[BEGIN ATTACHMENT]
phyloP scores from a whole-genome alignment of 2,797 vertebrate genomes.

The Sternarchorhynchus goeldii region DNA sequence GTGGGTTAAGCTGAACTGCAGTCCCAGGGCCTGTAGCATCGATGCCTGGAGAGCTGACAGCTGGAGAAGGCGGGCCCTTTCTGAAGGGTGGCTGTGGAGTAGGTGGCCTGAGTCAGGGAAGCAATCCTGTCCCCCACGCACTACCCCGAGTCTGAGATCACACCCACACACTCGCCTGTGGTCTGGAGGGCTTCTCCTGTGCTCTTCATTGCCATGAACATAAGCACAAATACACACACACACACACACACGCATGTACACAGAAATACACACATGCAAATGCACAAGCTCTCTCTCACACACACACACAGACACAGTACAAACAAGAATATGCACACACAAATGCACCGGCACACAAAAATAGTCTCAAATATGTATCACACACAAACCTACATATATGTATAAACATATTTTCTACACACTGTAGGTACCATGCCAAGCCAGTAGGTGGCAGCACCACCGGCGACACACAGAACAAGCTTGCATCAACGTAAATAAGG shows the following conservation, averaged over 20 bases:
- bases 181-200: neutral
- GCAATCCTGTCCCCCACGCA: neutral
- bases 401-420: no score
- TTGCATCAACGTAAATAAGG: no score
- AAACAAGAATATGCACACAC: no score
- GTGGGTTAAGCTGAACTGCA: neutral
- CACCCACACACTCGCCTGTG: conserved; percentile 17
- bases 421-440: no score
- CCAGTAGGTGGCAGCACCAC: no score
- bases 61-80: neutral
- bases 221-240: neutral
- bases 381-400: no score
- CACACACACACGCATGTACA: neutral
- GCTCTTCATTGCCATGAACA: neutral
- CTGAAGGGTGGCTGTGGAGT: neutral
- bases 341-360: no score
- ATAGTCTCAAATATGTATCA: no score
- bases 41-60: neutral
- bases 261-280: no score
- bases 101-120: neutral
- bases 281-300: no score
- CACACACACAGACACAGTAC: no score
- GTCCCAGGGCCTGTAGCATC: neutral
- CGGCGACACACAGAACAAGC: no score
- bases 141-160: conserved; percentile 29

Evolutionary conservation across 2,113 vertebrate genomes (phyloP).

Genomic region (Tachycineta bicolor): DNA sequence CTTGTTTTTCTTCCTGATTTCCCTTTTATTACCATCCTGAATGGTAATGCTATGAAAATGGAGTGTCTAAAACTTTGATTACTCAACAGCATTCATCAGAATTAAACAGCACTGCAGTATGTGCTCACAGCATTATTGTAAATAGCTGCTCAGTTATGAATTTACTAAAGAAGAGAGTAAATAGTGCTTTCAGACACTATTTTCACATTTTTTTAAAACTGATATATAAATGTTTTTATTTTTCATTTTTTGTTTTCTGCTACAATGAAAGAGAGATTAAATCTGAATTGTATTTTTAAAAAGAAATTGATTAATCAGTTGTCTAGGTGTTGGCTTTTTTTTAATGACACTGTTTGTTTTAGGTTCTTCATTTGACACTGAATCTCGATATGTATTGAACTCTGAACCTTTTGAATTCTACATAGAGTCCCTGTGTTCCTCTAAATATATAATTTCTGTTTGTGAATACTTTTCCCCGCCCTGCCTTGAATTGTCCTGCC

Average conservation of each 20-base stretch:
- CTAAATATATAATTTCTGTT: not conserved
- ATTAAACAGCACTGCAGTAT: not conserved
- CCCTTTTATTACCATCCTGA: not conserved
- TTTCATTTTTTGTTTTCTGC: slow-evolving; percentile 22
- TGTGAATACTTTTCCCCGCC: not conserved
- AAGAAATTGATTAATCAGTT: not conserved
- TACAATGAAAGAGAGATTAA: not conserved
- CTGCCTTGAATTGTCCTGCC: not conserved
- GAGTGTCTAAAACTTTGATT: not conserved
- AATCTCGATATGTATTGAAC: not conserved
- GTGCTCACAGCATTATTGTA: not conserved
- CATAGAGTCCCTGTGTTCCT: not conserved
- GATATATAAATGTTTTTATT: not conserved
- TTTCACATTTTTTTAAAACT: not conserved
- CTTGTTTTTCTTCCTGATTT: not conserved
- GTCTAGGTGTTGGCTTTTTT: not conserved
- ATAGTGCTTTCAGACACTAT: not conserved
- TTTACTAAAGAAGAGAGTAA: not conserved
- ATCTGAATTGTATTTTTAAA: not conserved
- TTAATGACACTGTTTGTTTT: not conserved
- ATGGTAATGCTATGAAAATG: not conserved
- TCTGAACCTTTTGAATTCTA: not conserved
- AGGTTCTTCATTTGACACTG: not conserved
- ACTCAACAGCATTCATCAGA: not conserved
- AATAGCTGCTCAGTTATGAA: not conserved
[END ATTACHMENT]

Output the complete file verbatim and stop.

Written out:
phyloP scores from a whole-genome alignment of 2,797 vertebrate genomes.

The Sternarchorhynchus goeldii region DNA sequence GTGGGTTAAGCTGAACTGCAGTCCCAGGGCCTGTAGCATCGATGCCTGGAGAGCTGACAGCTGGAGAAGGCGGGCCCTTTCTGAAGGGTGGCTGTGGAGTAGGTGGCCTGAGTCAGGGAAGCAATCCTGTCCCCCACGCACTACCCCGAGTCTGAGATCACACCCACACACTCGCCTGTGGTCTGGAGGGCTTCTCCTGTGCTCTTCATTGCCATGAACATAAGCACAAATACACACACACACACACACACGCATGTACACAGAAATACACACATGCAAATGCACAAGCTCTCTCTCACACACACACACAGACACAGTACAAACAAGAATATGCACACACAAATGCACCGGCACACAAAAATAGTCTCAAATATGTATCACACACAAACCTACATATATGTATAAACATATTTTCTACACACTGTAGGTACCATGCCAAGCCAGTAGGTGGCAGCACCACCGGCGACACACAGAACAAGCTTGCATCAACGTAAATAAGG shows the following conservation, averaged over 20 bases:
- bases 181-200: neutral
- GCAATCCTGTCCCCCACGCA: neutral
- bases 401-420: no score
- TTGCATCAACGTAAATAAGG: no score
- AAACAAGAATATGCACACAC: no score
- GTGGGTTAAGCTGAACTGCA: neutral
- CACCCACACACTCGCCTGTG: conserved; percentile 17
- bases 421-440: no score
- CCAGTAGGTGGCAGCACCAC: no score
- bases 61-80: neutral
- bases 221-240: neutral
- bases 381-400: no score
- CACACACACACGCATGTACA: neutral
- GCTCTTCATTGCCATGAACA: neutral
- CTGAAGGGTGGCTGTGGAGT: neutral
- bases 341-360: no score
- ATAGTCTCAAATATGTATCA: no score
- bases 41-60: neutral
- bases 261-280: no score
- bases 101-120: neutral
- bases 281-300: no score
- CACACACACAGACACAGTAC: no score
- GTCCCAGGGCCTGTAGCATC: neutral
- CGGCGACACACAGAACAAGC: no score
- bases 141-160: conserved; percentile 29

Evolutionary conservation across 2,113 vertebrate genomes (phyloP).

Genomic region (Tachycineta bicolor): DNA sequence CTTGTTTTTCTTCCTGATTTCCCTTTTATTACCATCCTGAATGGTAATGCTATGAAAATGGAGTGTCTAAAACTTTGATTACTCAACAGCATTCATCAGAATTAAACAGCACTGCAGTATGTGCTCACAGCATTATTGTAAATAGCTGCTCAGTTATGAATTTACTAAAGAAGAGAGTAAATAGTGCTTTCAGACACTATTTTCACATTTTTTTAAAACTGATATATAAATGTTTTTATTTTTCATTTTTTGTTTTCTGCTACAATGAAAGAGAGATTAAATCTGAATTGTATTTTTAAAAAGAAATTGATTAATCAGTTGTCTAGGTGTTGGCTTTTTTTTAATGACACTGTTTGTTTTAGGTTCTTCATTTGACACTGAATCTCGATATGTATTGAACTCTGAACCTTTTGAATTCTACATAGAGTCCCTGTGTTCCTCTAAATATATAATTTCTGTTTGTGAATACTTTTCCCCGCCCTGCCTTGAATTGTCCTGCC

Average conservation of each 20-base stretch:
- CTAAATATATAATTTCTGTT: not conserved
- ATTAAACAGCACTGCAGTAT: not conserved
- CCCTTTTATTACCATCCTGA: not conserved
- TTTCATTTTTTGTTTTCTGC: slow-evolving; percentile 22
- TGTGAATACTTTTCCCCGCC: not conserved
- AAGAAATTGATTAATCAGTT: not conserved
- TACAATGAAAGAGAGATTAA: not conserved
- CTGCCTTGAATTGTCCTGCC: not conserved
- GAGTGTCTAAAACTTTGATT: not conserved
- AATCTCGATATGTATTGAAC: not conserved
- GTGCTCACAGCATTATTGTA: not conserved
- CATAGAGTCCCTGTGTTCCT: not conserved
- GATATATAAATGTTTTTATT: not conserved
- TTTCACATTTTTTTAAAACT: not conserved
- CTTGTTTTTCTTCCTGATTT: not conserved
- GTCTAGGTGTTGGCTTTTTT: not conserved
- ATAGTGCTTTCAGACACTAT: not conserved
- TTTACTAAAGAAGAGAGTAA: not conserved
- ATCTGAATTGTATTTTTAAA: not conserved
- TTAATGACACTGTTTGTTTT: not conserved
- ATGGTAATGCTATGAAAATG: not conserved
- TCTGAACCTTTTGAATTCTA: not conserved
- AGGTTCTTCATTTGACACTG: not conserved
- ACTCAACAGCATTCATCAGA: not conserved
- AATAGCTGCTCAGTTATGAA: not conserved